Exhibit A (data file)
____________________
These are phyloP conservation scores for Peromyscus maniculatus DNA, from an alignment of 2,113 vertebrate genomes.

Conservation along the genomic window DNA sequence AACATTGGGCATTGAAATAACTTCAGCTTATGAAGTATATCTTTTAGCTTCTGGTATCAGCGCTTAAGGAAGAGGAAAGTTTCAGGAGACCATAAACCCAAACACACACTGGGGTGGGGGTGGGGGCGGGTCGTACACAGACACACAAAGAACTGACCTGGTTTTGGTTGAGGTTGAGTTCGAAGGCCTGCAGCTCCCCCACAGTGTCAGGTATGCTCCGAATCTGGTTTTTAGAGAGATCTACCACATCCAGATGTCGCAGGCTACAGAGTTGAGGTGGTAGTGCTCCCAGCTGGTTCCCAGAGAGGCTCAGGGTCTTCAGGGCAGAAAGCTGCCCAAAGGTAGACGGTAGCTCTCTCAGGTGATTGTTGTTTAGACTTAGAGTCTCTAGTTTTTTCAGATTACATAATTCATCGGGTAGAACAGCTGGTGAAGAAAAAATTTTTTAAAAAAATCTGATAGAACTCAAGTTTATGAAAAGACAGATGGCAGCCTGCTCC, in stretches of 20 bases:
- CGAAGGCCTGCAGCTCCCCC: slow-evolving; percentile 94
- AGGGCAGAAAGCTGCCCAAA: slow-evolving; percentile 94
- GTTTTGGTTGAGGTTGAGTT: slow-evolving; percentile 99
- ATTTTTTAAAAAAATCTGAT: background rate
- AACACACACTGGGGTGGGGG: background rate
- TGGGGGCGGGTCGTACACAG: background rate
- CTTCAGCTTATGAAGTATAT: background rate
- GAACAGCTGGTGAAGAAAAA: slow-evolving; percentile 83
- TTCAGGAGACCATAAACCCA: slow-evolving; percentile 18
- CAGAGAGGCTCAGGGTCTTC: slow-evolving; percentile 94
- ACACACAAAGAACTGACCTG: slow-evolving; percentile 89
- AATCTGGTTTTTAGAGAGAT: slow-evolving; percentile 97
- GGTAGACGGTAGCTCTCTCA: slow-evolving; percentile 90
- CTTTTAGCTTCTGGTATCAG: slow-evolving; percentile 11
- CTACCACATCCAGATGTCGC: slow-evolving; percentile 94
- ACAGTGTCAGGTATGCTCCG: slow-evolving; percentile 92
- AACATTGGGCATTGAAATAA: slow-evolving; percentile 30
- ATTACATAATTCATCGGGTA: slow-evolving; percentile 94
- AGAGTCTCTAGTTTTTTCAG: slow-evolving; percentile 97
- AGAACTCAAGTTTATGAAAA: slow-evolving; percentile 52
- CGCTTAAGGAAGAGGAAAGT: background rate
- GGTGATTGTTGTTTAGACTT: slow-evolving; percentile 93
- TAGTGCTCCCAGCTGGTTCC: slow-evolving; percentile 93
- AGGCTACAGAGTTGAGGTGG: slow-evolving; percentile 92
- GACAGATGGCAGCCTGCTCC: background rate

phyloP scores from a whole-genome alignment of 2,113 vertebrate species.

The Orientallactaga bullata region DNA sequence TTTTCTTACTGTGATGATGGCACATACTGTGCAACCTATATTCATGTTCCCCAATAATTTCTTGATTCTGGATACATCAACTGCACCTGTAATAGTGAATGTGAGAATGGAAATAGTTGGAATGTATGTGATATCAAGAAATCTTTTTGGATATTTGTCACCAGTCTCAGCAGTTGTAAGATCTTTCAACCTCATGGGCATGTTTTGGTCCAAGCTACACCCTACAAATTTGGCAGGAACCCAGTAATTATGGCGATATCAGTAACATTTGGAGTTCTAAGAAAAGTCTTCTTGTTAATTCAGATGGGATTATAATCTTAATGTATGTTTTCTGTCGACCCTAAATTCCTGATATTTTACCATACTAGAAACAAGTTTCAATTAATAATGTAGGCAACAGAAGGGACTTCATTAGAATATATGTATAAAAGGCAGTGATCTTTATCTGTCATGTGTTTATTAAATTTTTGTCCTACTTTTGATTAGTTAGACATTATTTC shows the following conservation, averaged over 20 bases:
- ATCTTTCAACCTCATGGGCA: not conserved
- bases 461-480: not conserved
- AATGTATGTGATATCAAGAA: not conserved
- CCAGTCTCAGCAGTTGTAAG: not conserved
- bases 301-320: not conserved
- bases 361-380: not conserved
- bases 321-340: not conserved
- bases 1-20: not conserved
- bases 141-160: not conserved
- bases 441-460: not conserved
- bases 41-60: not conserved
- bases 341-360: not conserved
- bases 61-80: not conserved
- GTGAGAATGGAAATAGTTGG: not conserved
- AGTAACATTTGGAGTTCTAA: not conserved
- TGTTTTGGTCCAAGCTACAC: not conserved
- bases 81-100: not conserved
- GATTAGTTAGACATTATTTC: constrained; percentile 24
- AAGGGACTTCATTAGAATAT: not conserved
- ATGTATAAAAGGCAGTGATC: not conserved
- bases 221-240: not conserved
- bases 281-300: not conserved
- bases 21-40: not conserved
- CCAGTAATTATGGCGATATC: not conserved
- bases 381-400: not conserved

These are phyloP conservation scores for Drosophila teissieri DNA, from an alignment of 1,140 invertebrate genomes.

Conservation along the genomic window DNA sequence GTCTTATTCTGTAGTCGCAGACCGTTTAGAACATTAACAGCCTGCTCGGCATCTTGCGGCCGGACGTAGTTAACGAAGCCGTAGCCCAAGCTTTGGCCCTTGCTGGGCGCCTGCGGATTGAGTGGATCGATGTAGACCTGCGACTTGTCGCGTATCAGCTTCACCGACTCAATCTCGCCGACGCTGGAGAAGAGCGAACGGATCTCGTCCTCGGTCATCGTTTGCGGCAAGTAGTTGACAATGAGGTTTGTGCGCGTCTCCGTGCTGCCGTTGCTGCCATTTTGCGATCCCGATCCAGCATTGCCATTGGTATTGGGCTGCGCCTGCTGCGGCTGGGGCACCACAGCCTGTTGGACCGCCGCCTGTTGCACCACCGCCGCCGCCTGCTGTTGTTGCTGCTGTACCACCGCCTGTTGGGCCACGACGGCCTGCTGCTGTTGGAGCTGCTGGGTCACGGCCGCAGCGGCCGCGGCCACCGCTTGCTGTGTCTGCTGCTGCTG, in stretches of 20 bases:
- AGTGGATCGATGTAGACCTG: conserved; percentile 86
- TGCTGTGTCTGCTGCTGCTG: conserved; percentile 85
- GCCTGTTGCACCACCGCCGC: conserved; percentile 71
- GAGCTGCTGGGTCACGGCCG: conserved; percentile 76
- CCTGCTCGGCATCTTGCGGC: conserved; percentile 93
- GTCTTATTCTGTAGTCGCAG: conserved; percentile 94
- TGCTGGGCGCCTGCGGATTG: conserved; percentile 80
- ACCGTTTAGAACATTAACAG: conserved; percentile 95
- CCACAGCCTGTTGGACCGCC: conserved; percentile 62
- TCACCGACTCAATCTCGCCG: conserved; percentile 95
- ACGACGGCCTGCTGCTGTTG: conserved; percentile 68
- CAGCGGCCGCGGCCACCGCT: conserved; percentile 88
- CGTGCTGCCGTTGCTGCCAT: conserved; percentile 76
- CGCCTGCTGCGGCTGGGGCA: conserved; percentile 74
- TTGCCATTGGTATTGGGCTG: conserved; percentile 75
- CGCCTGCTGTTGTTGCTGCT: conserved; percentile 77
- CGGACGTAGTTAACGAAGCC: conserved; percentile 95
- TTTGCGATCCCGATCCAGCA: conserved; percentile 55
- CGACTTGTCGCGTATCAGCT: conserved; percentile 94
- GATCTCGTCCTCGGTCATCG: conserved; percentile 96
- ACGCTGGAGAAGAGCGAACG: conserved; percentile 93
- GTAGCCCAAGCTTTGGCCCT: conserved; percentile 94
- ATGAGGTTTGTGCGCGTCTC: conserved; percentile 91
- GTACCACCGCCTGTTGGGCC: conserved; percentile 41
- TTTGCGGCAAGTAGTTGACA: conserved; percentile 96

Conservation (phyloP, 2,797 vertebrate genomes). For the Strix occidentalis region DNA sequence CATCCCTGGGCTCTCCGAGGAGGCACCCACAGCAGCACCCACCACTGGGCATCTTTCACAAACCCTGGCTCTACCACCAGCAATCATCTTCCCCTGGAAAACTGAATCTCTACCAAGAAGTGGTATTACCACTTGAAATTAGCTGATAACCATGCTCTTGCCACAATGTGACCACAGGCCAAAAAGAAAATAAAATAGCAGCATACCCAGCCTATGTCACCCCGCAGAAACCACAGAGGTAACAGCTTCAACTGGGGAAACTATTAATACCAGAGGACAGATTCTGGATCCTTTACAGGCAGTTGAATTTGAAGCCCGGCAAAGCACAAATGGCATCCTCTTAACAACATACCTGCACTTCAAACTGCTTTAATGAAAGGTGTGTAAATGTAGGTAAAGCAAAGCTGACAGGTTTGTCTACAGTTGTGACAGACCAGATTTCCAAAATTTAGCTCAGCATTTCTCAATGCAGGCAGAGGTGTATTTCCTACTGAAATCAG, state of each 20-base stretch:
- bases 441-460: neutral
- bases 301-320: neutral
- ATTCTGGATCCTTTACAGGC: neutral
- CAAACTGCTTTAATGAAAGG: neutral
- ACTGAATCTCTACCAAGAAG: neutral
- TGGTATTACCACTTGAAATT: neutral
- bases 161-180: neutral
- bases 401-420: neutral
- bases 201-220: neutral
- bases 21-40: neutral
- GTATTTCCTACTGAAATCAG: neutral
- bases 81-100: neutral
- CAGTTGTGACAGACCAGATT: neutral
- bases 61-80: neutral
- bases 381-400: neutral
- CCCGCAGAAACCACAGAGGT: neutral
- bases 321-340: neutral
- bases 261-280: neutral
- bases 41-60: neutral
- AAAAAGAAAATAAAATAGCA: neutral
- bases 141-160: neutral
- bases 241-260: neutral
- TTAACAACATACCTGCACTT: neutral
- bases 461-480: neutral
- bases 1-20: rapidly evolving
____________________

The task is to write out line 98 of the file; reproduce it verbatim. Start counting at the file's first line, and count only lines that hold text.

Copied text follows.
- CCCGCAGAAACCACAGAGGT: neutral